YORKSHIRE - GOD'S OWN COUNTY

 


Hello! I'm your web guide to Yorkshire, as I see it: Yorkshire Places & Yorkshire Places Blog.
HALINA KING
I come from, and live in, the lovely Pontefract villages of South Elmsall and South Kirkby, which have a rich history of their own and are situated out in the Yorkshire countryside, somewhere in the middle of Barnsley, Castleford, Doncaster and Wakefield.

I hope that after visiting my web site, you will want to pay parts of this lovely county a visit; it's worth a day at least, just to explore York, which is renowned for its exquisite architecture, quaint cobbled streets, the city walls and the York Minster; when you need a break you can simply watch the world go by while having a drink by the river Ouse.

The county of Yorkshire was so named as it is the Shire, administrative area or county, of the City of York, i.e York's Shire; the name York comes from the Viking name for the city, Jórvík and Shire is from Old English, scir, meaning administrative region.

Brass Bands, Flat Caps, the Beef and Dripping Sandwich, Pie and Peas, Whippet Racing, Wrinkled Stockings, Yorkshire Puddings & Yorkshire Terriers; these are just a few of the umpteen cliches associated with "God's Own County", but what exactly is it about Yorkshire, an historic county of northern England, that makes it the proudest county in the UK?

It could be related to the fact that Yorkshire is so large, at around 6,000 square miles,15,000 square kilometers, in area, with an approximate population of over 5,000,000; it is the largest county in the UK and is made up of four other counties.

Yorkshire's sub-counties are the East Riding of Yorkshire, North Yorkshire, South Yorkshire and West Yorkshire; so sprawling is Yorkshire that it is also divided into three ridings: North Riding, East Riding and West Riding, each has its own identity and is in its own right larger than many of the UK's other counties.

Yorkshire is a beautiful and historic county located in northern England; it contains areas which are widely considered to be amongst the greenest in England, such as the Yorkshire Dales and North York Moors.

The emblem of Yorkshire is the white rose of the English royal House of York and the most commonly used flag is a White Rose on a dark blue background; this flag, after many years of use, was finally recognised by the Flag Institute on the 29th July 2008.

Yorkshire has sometimes been nicknamed God's Own County and many believe it should now be recognised as a country in its own right; it even has its own special day, Yorkshire Day, which is held on the 1st August; it is a celebration of the general culture of Yorkshire, ranging from its history to its own dialect.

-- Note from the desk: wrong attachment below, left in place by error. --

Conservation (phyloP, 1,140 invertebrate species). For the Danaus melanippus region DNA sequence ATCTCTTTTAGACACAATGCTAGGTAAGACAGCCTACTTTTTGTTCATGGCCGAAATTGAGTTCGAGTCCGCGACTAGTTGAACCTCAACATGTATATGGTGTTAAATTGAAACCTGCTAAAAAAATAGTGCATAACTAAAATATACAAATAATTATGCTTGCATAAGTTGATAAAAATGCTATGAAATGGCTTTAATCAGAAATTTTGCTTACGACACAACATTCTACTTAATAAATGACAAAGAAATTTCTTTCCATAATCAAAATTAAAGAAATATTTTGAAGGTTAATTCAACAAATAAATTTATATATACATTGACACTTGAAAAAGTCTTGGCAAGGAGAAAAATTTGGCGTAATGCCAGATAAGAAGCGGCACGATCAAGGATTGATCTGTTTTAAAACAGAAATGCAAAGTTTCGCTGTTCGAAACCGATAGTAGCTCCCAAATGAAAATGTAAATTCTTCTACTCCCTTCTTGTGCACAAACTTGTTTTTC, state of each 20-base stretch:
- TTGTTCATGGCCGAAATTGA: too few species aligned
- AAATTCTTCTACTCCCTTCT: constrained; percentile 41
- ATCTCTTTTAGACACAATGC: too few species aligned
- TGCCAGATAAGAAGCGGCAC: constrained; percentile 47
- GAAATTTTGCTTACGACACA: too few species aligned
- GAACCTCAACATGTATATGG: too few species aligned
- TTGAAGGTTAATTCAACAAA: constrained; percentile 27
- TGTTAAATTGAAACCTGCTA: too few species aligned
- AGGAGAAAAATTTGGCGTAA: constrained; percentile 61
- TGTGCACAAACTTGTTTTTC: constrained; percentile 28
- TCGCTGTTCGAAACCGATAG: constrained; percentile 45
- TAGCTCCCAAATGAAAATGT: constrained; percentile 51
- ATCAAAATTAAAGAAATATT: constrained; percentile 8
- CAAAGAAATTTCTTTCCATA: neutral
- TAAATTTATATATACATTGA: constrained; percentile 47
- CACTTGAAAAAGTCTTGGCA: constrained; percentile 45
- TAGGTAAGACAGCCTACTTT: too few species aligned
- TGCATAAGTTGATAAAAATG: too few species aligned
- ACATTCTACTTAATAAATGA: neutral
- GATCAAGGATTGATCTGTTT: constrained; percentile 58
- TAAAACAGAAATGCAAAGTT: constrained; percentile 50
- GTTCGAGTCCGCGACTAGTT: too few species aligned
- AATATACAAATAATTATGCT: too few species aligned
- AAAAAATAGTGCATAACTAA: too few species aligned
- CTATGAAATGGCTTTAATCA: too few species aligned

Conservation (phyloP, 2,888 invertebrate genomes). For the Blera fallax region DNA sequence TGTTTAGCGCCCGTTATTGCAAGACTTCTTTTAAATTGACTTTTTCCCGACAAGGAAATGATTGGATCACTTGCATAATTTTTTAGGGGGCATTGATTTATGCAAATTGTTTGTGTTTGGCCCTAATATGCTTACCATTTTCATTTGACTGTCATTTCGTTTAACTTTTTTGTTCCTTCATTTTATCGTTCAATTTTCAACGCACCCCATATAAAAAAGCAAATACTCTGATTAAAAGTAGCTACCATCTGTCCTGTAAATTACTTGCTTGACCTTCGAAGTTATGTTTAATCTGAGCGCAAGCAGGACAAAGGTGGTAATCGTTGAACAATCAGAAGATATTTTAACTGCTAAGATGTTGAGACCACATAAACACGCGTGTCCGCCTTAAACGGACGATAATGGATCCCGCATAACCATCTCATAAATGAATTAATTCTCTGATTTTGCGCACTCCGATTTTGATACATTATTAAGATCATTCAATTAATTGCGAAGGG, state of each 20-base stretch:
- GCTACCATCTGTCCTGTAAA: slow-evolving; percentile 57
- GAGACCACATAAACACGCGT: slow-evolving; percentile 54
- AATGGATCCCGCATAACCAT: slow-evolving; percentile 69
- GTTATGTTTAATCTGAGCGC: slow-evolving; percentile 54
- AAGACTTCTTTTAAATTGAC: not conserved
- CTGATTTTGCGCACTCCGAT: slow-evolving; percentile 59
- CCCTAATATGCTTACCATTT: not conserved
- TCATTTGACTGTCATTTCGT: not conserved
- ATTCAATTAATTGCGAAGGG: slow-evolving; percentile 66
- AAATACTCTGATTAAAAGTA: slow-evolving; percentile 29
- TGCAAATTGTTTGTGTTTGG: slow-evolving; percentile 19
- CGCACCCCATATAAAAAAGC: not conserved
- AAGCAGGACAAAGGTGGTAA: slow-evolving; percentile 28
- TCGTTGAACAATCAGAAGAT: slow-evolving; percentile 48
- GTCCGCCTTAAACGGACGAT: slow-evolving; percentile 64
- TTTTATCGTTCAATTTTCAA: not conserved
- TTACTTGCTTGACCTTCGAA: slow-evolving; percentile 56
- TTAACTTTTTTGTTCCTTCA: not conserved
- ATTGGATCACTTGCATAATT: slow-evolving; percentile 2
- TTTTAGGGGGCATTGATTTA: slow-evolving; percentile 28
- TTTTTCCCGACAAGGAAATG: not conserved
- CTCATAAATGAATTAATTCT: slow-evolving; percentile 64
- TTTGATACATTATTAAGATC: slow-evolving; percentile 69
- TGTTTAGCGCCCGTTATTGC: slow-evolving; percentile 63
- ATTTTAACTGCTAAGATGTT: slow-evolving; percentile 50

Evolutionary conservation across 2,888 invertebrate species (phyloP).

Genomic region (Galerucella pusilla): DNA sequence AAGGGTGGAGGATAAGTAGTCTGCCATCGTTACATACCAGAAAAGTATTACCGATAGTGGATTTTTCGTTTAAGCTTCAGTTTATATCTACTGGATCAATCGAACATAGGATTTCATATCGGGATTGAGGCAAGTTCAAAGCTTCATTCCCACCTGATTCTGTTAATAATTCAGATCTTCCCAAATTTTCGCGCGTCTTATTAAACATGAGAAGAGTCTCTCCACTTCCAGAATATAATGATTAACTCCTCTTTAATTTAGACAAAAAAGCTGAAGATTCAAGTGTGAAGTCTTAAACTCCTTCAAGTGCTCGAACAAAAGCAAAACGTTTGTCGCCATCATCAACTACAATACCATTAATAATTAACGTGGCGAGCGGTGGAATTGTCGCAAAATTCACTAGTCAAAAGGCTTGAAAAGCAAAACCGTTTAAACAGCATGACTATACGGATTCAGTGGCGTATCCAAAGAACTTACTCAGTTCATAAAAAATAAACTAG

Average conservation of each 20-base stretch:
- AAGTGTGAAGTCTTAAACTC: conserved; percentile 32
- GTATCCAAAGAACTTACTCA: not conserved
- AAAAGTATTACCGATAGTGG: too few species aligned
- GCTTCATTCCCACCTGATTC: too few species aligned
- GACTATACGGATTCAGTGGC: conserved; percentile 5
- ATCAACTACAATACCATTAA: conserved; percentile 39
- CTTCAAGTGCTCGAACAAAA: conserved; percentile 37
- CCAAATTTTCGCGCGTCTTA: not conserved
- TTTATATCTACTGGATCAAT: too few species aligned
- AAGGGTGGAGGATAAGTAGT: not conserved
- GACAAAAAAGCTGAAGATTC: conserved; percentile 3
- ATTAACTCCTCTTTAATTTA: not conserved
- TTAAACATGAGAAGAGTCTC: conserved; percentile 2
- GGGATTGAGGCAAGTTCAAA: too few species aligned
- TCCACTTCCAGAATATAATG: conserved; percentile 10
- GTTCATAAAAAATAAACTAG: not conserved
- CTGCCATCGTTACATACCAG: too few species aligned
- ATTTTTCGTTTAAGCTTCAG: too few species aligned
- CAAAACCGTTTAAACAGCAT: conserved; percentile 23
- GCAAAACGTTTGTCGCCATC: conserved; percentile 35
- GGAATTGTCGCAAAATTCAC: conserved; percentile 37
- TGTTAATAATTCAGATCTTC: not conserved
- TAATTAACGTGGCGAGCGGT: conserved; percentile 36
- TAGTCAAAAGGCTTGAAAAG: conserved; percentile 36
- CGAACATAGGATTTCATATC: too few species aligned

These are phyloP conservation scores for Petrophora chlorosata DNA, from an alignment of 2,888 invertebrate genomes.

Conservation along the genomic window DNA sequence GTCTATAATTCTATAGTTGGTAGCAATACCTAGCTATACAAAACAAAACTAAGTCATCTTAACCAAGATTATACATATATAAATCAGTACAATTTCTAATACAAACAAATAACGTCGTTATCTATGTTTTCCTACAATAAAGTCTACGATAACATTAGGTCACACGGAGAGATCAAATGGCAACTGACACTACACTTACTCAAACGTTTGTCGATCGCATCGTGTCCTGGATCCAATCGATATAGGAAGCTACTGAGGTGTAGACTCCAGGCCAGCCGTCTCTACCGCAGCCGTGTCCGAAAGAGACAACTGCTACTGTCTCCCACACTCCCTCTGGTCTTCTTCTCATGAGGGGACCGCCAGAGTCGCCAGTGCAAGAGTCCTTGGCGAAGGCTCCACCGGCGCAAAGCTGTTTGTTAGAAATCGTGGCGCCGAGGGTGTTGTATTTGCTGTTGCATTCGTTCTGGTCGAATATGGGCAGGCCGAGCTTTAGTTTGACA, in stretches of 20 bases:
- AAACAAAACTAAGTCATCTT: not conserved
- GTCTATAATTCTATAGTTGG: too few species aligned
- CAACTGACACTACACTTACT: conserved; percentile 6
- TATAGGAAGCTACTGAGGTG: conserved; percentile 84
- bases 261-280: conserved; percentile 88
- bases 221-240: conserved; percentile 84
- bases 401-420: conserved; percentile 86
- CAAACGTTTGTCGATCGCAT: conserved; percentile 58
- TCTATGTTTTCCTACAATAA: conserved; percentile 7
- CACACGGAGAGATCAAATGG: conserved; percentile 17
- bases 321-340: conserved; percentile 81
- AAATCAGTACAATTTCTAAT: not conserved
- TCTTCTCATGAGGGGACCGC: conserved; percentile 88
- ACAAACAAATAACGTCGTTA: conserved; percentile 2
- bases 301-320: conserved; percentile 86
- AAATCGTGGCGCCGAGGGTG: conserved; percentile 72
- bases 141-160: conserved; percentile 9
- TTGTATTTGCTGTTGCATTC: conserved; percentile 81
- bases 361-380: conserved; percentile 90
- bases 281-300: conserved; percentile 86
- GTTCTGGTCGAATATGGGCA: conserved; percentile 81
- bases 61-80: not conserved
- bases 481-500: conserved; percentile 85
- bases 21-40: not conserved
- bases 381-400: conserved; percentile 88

In Yorkshire you will find the North York Moors and Yorkshire Dales National Parks and part of the Peak District National Park.

Nidderdale and the Howardian Hills are designated Areas of Outstanding Natural Beauty and Spurn Point, Flamborough Head and the coastal North York Moors are designated Heritage Coast areas and are noted for their scenic views with rugged cliffs such as the jet cliffs at Whitby, the limestone cliffs at Filey and the chalk cliffs at Flamborough Head, and Moor House is one of England's largest national nature reserves.

Spurn Point is a narrow, 3 miles (4.8 km) long sand spit; it is a National Nature Reserve owned by the Yorkshire Wildlife Trust and is noted for its cyclical nature whereby the spit is destroyed and recreated approximately once every 250 years.

Scarborough is Britain's oldest seaside resort dating back to the spa town-era in the 17th century, while Whitby has been voted as the United Kingdom's best beach, with a "postcard-perfect harbour".

Yorkshire is drained by several rivers:

In western and central Yorkshire the many rivers empty their waters into the River Ouse which reaches the North Sea via the Humber Estuary; the most northerly of the rivers in the Ouse system is the River Swale, which drains Swaledale before passing through Richmond and meandering across the Vale of Mowbray; next, draining Wensleydale, is the River Ure, which joins the Swale east of Boroughbridge; the River Nidd rises on the edge of the Yorkshire Dales National Park and flows along Nidderdale before reaching the Vale of York.

The Ouse is the name given to the river after its confluence with the Ure at Ouse Gill Beck; the River Wharfe, which drains Wharfedale, joins the Ouse upstream of Cawood.

The Rivers Aire and Calder are more southerly contributors to the River Ouse and the most southerly Yorkshire tributary is the River Don, which flows northwards to join the main river at Goole.

In the far north of the county the River Tees flows eastwards through Teesdale and empties its waters into the North Sea downstream of Middlesbrough.

The smaller River Esk flows from west to east at the northern foot of the North York Moors to reach the sea at Whitby.

The River Derwent rises on the North York Moors, flows south then westwards through the Vale of Pickering then turns south again to drain the eastern part of the Vale of York; it empties into the River Ouse at Barmby on the Marsh.

To the east of the Yorkshire Wolds the River Hull flows southwards to join the Humber Estuary at Kingston upon Hull.

The western Pennines are served by the River Ribble which drains westwards into the Irish Sea close to Lytham St Annes.

The Culture:

The culture of the people of Yorkshire is an accumulated product of various different civilisations who have directly controlled its history, including; the Celts (Brigantes and Parisii), Romans, Angles, Norse Vikings and Normans amongst others.

The people of Yorkshire are immensely proud of their county and local culture and it is sometimes suggested they identify more strongly with their county than they do with their country.

Yorkshire people have their own distinctive dialect known as Tyke, which some have argued is a fully fledged language in its own right.

Amongst Yorkshire's unique traditions is the Long Sword dance, a traditional dance not found elsewhere in England.